We’ve printed a limited number of hardcover copies of this book. Until we run out of copies, we’ll send you one for virtually nothing. We only ask that you pay $4.95 to cover our processing costs.

Why are we giving away a book we put so much work into for virtually nothing? Because we want as many people as possible to learn these easy and effective strategies for keeping their money safe.

Plus, we hope that by trying what is essentially a free sample of some of our best and most valuable work, you might want to do business with us again in the future.

Click here to claim your hardcover copy of Going Global 2015.

• The European Central Bank (ECB) may double down on money printing soon…

Yesterday, the ECB promised to ramp up its quantitative easing (QE) program “if necessary.”

QE is when a central bank buys bonds and other assets to lower borrowing costs and boost asset prices. Basically, it’s just another word for money printing.

The ECB began its QE program in March. Its goal was to jump-start Europe’s economy, which was barely growing. Europe’s GDP growth in 2014 was 1.7%.

So far, the ECB has pumped roughly €360 billion ($396 billion) into Europe’s financial system. It hasn’t helped Europe’s economy much. The eurozone’s economy is growing about one-third as fast as the U.S.’s economy.

Mario Draghi, head of the ECB, said the central bank may extend QE past its original September 2016 expiration. Draghi also said the central bank will do more QE if necessary.

• This is part of the gigantic global monetary experiment...

Since September 2008, the Federal Reserve has more than quadrupled the U.S. money supply. The Bank of Japan has nearly doubled Japan’s money supply over the past two years. And now, the ECB might ramp up its QE program.

The main reason for all this money printing is that central banks can’t cut interest rates any more. Cutting rates is a central bank’s go-to weapon to fight economic problems. But as regular Casey readers know, central banks cut interest rates to effectively zero during the financial crisis, and have held them there ever since.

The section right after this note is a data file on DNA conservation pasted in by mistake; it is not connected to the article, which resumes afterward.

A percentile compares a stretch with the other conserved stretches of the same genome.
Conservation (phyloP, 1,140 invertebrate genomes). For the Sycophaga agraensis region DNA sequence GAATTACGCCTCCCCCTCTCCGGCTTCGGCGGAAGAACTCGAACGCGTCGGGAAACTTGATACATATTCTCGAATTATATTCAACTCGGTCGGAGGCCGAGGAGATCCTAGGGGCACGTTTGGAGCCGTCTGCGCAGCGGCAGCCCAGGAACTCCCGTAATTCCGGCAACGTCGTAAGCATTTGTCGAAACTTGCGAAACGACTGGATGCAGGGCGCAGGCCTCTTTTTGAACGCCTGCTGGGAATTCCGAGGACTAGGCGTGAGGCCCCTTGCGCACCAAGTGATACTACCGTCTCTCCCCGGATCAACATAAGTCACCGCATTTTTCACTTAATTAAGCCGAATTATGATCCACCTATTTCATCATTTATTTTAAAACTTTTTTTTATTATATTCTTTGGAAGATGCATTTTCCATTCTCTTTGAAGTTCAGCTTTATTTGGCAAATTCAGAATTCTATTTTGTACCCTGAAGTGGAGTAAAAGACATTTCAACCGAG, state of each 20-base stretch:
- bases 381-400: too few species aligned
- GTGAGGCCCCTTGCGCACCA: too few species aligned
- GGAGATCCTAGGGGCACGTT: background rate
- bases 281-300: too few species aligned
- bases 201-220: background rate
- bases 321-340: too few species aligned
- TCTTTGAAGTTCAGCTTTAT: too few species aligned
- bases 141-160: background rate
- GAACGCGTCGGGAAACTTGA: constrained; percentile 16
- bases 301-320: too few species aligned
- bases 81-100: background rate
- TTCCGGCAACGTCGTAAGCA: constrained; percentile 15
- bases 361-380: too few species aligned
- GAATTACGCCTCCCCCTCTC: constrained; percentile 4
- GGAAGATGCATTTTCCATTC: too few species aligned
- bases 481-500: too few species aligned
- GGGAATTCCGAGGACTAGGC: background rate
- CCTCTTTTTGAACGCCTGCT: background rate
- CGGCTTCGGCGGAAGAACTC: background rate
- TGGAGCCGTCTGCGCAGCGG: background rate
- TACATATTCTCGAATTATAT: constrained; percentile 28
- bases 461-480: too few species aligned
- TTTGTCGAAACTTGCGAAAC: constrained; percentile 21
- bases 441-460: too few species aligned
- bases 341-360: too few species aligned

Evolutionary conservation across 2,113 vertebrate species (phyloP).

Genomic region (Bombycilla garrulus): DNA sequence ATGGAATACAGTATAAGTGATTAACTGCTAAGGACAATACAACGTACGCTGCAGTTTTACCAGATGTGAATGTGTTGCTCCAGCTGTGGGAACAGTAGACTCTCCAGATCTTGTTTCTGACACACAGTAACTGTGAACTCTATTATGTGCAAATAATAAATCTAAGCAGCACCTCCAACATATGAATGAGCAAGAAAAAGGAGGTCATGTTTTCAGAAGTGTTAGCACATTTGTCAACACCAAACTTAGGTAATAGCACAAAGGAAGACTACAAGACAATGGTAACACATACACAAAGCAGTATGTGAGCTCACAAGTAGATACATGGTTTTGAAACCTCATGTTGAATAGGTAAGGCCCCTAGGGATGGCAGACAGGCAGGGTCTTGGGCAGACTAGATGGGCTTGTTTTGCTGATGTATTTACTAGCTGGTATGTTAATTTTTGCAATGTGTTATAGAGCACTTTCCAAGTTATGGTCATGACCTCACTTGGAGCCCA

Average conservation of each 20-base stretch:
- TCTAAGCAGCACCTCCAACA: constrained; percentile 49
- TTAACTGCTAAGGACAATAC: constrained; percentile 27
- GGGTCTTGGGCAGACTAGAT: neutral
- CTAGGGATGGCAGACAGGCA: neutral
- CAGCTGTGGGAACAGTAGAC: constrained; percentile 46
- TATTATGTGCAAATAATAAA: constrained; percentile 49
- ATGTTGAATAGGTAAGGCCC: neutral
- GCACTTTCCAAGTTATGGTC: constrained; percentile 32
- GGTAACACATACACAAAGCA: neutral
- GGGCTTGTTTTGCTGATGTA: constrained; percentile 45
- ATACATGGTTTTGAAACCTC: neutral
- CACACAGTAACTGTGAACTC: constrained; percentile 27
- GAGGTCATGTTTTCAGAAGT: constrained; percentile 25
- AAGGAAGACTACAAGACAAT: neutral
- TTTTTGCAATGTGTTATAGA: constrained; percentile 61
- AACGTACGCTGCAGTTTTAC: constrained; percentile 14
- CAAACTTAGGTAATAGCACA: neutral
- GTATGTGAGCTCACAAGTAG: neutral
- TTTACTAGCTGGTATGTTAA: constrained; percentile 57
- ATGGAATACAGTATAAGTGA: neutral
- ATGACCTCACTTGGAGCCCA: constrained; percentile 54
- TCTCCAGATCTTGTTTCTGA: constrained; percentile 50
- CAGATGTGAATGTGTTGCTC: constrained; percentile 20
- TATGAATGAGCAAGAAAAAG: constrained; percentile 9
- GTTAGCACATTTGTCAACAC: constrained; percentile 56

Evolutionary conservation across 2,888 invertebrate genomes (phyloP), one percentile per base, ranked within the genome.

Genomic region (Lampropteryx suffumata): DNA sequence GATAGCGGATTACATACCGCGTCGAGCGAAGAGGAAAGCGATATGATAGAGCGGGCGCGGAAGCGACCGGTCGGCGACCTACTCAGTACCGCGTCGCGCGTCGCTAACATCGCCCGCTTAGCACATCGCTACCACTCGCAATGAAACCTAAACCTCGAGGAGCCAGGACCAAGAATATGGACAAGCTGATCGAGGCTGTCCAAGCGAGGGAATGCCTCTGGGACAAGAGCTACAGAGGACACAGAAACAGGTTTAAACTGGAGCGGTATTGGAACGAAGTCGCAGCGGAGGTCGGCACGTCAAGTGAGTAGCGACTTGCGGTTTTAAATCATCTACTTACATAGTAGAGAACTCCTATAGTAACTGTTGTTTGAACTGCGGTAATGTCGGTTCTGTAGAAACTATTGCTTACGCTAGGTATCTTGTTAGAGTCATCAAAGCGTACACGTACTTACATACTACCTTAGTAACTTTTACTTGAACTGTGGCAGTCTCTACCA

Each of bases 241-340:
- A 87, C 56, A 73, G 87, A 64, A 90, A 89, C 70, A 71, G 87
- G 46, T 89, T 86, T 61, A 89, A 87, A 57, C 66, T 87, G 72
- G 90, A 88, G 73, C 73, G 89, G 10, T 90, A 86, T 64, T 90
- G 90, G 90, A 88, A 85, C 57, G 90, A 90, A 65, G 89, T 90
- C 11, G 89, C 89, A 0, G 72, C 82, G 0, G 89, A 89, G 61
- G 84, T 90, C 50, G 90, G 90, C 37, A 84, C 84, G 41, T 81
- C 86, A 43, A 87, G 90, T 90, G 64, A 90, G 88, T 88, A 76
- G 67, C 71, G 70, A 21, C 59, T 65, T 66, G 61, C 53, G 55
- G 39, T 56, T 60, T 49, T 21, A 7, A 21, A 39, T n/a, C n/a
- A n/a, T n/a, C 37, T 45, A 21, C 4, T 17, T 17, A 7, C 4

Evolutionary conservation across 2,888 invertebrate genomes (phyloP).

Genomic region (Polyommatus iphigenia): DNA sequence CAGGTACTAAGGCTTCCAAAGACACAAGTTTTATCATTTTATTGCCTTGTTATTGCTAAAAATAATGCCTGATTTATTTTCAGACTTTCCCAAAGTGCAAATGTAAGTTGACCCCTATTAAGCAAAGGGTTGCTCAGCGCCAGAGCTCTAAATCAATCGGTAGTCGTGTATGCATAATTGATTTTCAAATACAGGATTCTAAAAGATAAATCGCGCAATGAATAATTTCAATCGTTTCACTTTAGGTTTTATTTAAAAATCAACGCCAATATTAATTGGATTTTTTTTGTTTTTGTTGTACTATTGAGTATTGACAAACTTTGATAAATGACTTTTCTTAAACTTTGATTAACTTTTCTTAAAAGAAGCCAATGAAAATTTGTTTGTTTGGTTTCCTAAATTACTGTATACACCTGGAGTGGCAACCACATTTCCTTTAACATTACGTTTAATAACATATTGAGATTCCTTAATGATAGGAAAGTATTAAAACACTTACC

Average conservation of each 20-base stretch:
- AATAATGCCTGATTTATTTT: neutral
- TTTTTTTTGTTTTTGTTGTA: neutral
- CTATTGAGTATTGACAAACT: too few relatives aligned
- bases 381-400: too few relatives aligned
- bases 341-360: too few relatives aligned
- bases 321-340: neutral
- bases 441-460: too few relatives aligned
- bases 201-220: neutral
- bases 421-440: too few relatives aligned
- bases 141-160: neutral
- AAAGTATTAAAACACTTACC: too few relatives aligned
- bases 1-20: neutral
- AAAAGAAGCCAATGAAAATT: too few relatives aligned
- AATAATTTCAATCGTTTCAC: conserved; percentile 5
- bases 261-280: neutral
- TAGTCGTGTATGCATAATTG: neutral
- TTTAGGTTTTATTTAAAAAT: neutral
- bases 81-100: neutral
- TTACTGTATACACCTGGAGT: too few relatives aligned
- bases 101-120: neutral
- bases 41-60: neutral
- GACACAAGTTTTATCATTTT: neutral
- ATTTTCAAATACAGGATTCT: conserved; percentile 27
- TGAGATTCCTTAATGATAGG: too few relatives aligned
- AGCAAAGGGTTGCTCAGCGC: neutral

That’s a problem because the world is addicted to economic stimulus. Central bankers are rightfully worried about what would happen if they don’t stimulate their economies. The world could sink back into recession and we could get a global bear market, or even a stock market crash.

Since central bankers can’t stimulate their economies by cutting rates, they’re printing money.

The most important thing to understand about this is that it’s a reckless financial experiment. The world has never seen anything close to this level of money printing.

It has inflated stock markets around the world. The S&P 500 has gained 122% since the Federal Reserve started its QE program back in December 2008. Japan’s Nikkei 225 has gained 60% since the Bank of Japan started its latest QE program in April 2013.

And the STOXX Europe 600, an index that tracks 600 of Europe’s biggest companies, gained 2.4% on the news that the ECB might extend QE.

We recommend being extremely careful with your money and investments right now. We’re guinea pigs in the largest, most reckless financial experiment in the history of mankind...and no one knows how it will end.

Chart of the Day

Today’s chart shows how big the hidden flash crash was.

We explained earlier that on August 24, the U.S. stock market had its worst day in four years. The S&P 500 fell as much as 5% in early trading. But big ETFs designed to track the broad stock market crashed much harder.

IVV, the world’s second-biggest ETF, tanked as much as 26% during early trading. This fund is supposed to track the S&P 500. It didn’t do its job that day.

Two other big funds fell even more. The Vanguard Dividend Appreciation ETF (VIG) and the SPDR Dividend ETF (SDY) each plunged by as much as 38%.

These are also huge funds that are supposed to be safe. In total, these three ETFs hold $96 billion in assets.

As we mentioned earlier, we recommend using end-of-day prices for stop-losses. We also recommend not entering your stop-losses in the market.

This is the best way to make sure wild price swings don’t trigger you to sell an investment at a big loss.

We hope you enjoy the three-day weekend. The next Casey Daily Dispatch will hit your inbox on Tuesday.


Justin Spittler
Delray Beach, Florida
September 04, 2015

We want to hear from you.

If you have a question or comment, please send it to We read every email that comes in, and we'll publish comments, questions, and answers that we think other readers will find useful.